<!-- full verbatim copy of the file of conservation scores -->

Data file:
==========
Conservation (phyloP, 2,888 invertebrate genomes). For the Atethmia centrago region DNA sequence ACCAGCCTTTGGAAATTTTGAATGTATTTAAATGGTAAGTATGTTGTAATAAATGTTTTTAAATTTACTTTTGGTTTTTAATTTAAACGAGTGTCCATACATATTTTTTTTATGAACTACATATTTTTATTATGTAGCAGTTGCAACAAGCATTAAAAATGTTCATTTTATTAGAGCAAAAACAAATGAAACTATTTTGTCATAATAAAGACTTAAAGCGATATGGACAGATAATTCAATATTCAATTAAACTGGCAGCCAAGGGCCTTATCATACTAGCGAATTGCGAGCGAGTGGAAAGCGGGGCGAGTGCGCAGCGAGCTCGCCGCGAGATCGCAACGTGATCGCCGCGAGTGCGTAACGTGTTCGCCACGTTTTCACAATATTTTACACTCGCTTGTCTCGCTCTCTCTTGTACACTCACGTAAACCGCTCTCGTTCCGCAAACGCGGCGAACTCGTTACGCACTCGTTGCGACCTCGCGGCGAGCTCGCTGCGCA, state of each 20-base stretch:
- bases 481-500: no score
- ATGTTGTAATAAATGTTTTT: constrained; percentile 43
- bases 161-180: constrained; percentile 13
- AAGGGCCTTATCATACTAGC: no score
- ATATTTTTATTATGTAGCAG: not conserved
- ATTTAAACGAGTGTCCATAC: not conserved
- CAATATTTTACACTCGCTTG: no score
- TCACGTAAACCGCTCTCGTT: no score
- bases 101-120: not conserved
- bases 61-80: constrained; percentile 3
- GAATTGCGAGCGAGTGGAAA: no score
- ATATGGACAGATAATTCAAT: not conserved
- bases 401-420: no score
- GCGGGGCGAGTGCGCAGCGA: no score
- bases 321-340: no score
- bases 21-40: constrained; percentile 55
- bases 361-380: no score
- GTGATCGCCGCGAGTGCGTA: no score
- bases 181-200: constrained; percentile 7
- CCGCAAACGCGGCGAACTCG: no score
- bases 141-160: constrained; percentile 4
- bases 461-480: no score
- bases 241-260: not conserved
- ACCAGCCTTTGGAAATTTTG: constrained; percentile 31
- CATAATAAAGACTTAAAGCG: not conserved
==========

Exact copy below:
Conservation (phyloP, 2,888 invertebrate genomes). For the Atethmia centrago region DNA sequence ACCAGCCTTTGGAAATTTTGAATGTATTTAAATGGTAAGTATGTTGTAATAAATGTTTTTAAATTTACTTTTGGTTTTTAATTTAAACGAGTGTCCATACATATTTTTTTTATGAACTACATATTTTTATTATGTAGCAGTTGCAACAAGCATTAAAAATGTTCATTTTATTAGAGCAAAAACAAATGAAACTATTTTGTCATAATAAAGACTTAAAGCGATATGGACAGATAATTCAATATTCAATTAAACTGGCAGCCAAGGGCCTTATCATACTAGCGAATTGCGAGCGAGTGGAAAGCGGGGCGAGTGCGCAGCGAGCTCGCCGCGAGATCGCAACGTGATCGCCGCGAGTGCGTAACGTGTTCGCCACGTTTTCACAATATTTTACACTCGCTTGTCTCGCTCTCTCTTGTACACTCACGTAAACCGCTCTCGTTCCGCAAACGCGGCGAACTCGTTACGCACTCGTTGCGACCTCGCGGCGAGCTCGCTGCGCA, state of each 20-base stretch:
- bases 481-500: no score
- ATGTTGTAATAAATGTTTTT: constrained; percentile 43
- bases 161-180: constrained; percentile 13
- AAGGGCCTTATCATACTAGC: no score
- ATATTTTTATTATGTAGCAG: not conserved
- ATTTAAACGAGTGTCCATAC: not conserved
- CAATATTTTACACTCGCTTG: no score
- TCACGTAAACCGCTCTCGTT: no score
- bases 101-120: not conserved
- bases 61-80: constrained; percentile 3
- GAATTGCGAGCGAGTGGAAA: no score
- ATATGGACAGATAATTCAAT: not conserved
- bases 401-420: no score
- GCGGGGCGAGTGCGCAGCGA: no score
- bases 321-340: no score
- bases 21-40: constrained; percentile 55
- bases 361-380: no score
- GTGATCGCCGCGAGTGCGTA: no score
- bases 181-200: constrained; percentile 7
- CCGCAAACGCGGCGAACTCG: no score
- bases 141-160: constrained; percentile 4
- bases 461-480: no score
- bases 241-260: not conserved
- ACCAGCCTTTGGAAATTTTG: constrained; percentile 31
- CATAATAAAGACTTAAAGCG: not conserved